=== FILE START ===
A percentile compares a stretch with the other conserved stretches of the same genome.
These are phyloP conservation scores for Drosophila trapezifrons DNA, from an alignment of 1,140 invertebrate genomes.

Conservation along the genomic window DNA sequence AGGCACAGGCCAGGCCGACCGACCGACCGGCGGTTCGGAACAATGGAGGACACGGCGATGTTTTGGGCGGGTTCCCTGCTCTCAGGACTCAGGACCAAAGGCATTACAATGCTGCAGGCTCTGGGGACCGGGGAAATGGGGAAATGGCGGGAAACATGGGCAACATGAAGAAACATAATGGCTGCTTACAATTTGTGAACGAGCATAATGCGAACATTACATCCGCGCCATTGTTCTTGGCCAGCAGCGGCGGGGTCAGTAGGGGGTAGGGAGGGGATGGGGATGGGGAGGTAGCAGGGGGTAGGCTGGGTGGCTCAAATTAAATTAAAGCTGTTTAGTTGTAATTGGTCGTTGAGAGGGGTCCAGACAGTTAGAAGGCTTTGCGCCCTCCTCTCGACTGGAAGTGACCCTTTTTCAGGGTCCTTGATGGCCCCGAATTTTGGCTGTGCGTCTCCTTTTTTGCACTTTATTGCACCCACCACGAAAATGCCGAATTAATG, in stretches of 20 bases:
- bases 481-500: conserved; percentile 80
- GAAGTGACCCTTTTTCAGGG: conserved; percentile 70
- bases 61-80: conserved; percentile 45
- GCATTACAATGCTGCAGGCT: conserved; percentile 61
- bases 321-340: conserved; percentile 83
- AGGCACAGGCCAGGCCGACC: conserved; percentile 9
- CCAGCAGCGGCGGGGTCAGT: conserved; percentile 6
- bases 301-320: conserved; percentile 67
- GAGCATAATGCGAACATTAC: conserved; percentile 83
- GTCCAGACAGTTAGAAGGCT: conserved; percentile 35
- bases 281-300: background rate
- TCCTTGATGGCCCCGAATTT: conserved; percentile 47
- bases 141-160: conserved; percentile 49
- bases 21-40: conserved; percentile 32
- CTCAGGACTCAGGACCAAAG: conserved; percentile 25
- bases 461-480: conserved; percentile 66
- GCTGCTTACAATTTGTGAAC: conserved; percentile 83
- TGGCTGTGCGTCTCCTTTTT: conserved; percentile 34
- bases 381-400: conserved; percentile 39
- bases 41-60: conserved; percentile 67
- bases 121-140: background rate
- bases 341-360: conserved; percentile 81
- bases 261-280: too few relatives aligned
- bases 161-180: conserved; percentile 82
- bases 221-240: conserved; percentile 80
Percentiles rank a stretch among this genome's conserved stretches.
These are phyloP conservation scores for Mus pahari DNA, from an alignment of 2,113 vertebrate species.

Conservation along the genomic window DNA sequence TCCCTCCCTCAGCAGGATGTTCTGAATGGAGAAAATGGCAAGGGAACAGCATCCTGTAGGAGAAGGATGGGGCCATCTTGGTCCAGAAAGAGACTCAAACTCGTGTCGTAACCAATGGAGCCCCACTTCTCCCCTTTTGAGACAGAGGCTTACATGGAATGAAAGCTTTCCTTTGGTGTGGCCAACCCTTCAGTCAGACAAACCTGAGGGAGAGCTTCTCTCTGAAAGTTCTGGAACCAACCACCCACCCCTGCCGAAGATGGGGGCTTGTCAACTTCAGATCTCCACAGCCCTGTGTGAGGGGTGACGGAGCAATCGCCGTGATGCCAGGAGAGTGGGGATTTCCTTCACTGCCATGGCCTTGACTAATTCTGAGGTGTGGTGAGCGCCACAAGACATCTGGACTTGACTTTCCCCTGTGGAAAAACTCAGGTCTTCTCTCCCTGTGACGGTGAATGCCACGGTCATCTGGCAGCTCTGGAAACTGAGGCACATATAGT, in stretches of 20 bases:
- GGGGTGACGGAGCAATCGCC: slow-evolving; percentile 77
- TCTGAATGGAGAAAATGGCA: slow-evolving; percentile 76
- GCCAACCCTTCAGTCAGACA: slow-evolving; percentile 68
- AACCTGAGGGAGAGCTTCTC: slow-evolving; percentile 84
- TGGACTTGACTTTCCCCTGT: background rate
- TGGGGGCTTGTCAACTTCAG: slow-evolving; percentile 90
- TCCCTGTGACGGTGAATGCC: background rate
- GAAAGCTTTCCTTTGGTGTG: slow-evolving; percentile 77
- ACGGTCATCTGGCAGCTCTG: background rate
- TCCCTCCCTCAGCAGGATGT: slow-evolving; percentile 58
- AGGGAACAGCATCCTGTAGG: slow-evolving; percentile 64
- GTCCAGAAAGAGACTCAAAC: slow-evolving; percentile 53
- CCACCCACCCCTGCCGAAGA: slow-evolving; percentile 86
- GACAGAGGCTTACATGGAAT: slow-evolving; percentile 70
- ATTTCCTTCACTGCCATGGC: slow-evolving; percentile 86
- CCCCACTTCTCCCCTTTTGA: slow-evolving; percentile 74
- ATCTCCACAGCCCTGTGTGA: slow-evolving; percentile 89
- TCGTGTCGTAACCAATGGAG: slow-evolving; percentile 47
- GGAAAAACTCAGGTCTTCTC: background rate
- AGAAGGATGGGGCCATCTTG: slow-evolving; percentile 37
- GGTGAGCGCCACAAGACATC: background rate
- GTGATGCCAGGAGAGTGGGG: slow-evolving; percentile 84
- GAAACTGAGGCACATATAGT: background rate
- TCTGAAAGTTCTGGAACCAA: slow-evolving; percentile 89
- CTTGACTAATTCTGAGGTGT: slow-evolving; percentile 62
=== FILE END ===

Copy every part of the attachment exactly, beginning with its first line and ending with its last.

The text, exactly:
A percentile compares a stretch with the other conserved stretches of the same genome.
These are phyloP conservation scores for Drosophila trapezifrons DNA, from an alignment of 1,140 invertebrate genomes.

Conservation along the genomic window DNA sequence AGGCACAGGCCAGGCCGACCGACCGACCGGCGGTTCGGAACAATGGAGGACACGGCGATGTTTTGGGCGGGTTCCCTGCTCTCAGGACTCAGGACCAAAGGCATTACAATGCTGCAGGCTCTGGGGACCGGGGAAATGGGGAAATGGCGGGAAACATGGGCAACATGAAGAAACATAATGGCTGCTTACAATTTGTGAACGAGCATAATGCGAACATTACATCCGCGCCATTGTTCTTGGCCAGCAGCGGCGGGGTCAGTAGGGGGTAGGGAGGGGATGGGGATGGGGAGGTAGCAGGGGGTAGGCTGGGTGGCTCAAATTAAATTAAAGCTGTTTAGTTGTAATTGGTCGTTGAGAGGGGTCCAGACAGTTAGAAGGCTTTGCGCCCTCCTCTCGACTGGAAGTGACCCTTTTTCAGGGTCCTTGATGGCCCCGAATTTTGGCTGTGCGTCTCCTTTTTTGCACTTTATTGCACCCACCACGAAAATGCCGAATTAATG, in stretches of 20 bases:
- bases 481-500: conserved; percentile 80
- GAAGTGACCCTTTTTCAGGG: conserved; percentile 70
- bases 61-80: conserved; percentile 45
- GCATTACAATGCTGCAGGCT: conserved; percentile 61
- bases 321-340: conserved; percentile 83
- AGGCACAGGCCAGGCCGACC: conserved; percentile 9
- CCAGCAGCGGCGGGGTCAGT: conserved; percentile 6
- bases 301-320: conserved; percentile 67
- GAGCATAATGCGAACATTAC: conserved; percentile 83
- GTCCAGACAGTTAGAAGGCT: conserved; percentile 35
- bases 281-300: background rate
- TCCTTGATGGCCCCGAATTT: conserved; percentile 47
- bases 141-160: conserved; percentile 49
- bases 21-40: conserved; percentile 32
- CTCAGGACTCAGGACCAAAG: conserved; percentile 25
- bases 461-480: conserved; percentile 66
- GCTGCTTACAATTTGTGAAC: conserved; percentile 83
- TGGCTGTGCGTCTCCTTTTT: conserved; percentile 34
- bases 381-400: conserved; percentile 39
- bases 41-60: conserved; percentile 67
- bases 121-140: background rate
- bases 341-360: conserved; percentile 81
- bases 261-280: too few relatives aligned
- bases 161-180: conserved; percentile 82
- bases 221-240: conserved; percentile 80
Percentiles rank a stretch among this genome's conserved stretches.
These are phyloP conservation scores for Mus pahari DNA, from an alignment of 2,113 vertebrate species.

Conservation along the genomic window DNA sequence TCCCTCCCTCAGCAGGATGTTCTGAATGGAGAAAATGGCAAGGGAACAGCATCCTGTAGGAGAAGGATGGGGCCATCTTGGTCCAGAAAGAGACTCAAACTCGTGTCGTAACCAATGGAGCCCCACTTCTCCCCTTTTGAGACAGAGGCTTACATGGAATGAAAGCTTTCCTTTGGTGTGGCCAACCCTTCAGTCAGACAAACCTGAGGGAGAGCTTCTCTCTGAAAGTTCTGGAACCAACCACCCACCCCTGCCGAAGATGGGGGCTTGTCAACTTCAGATCTCCACAGCCCTGTGTGAGGGGTGACGGAGCAATCGCCGTGATGCCAGGAGAGTGGGGATTTCCTTCACTGCCATGGCCTTGACTAATTCTGAGGTGTGGTGAGCGCCACAAGACATCTGGACTTGACTTTCCCCTGTGGAAAAACTCAGGTCTTCTCTCCCTGTGACGGTGAATGCCACGGTCATCTGGCAGCTCTGGAAACTGAGGCACATATAGT, in stretches of 20 bases:
- GGGGTGACGGAGCAATCGCC: slow-evolving; percentile 77
- TCTGAATGGAGAAAATGGCA: slow-evolving; percentile 76
- GCCAACCCTTCAGTCAGACA: slow-evolving; percentile 68
- AACCTGAGGGAGAGCTTCTC: slow-evolving; percentile 84
- TGGACTTGACTTTCCCCTGT: background rate
- TGGGGGCTTGTCAACTTCAG: slow-evolving; percentile 90
- TCCCTGTGACGGTGAATGCC: background rate
- GAAAGCTTTCCTTTGGTGTG: slow-evolving; percentile 77
- ACGGTCATCTGGCAGCTCTG: background rate
- TCCCTCCCTCAGCAGGATGT: slow-evolving; percentile 58
- AGGGAACAGCATCCTGTAGG: slow-evolving; percentile 64
- GTCCAGAAAGAGACTCAAAC: slow-evolving; percentile 53
- CCACCCACCCCTGCCGAAGA: slow-evolving; percentile 86
- GACAGAGGCTTACATGGAAT: slow-evolving; percentile 70
- ATTTCCTTCACTGCCATGGC: slow-evolving; percentile 86
- CCCCACTTCTCCCCTTTTGA: slow-evolving; percentile 74
- ATCTCCACAGCCCTGTGTGA: slow-evolving; percentile 89
- TCGTGTCGTAACCAATGGAG: slow-evolving; percentile 47
- GGAAAAACTCAGGTCTTCTC: background rate
- AGAAGGATGGGGCCATCTTG: slow-evolving; percentile 37
- GGTGAGCGCCACAAGACATC: background rate
- GTGATGCCAGGAGAGTGGGG: slow-evolving; percentile 84
- GAAACTGAGGCACATATAGT: background rate
- TCTGAAAGTTCTGGAACCAA: slow-evolving; percentile 89
- CTTGACTAATTCTGAGGTGT: slow-evolving; percentile 62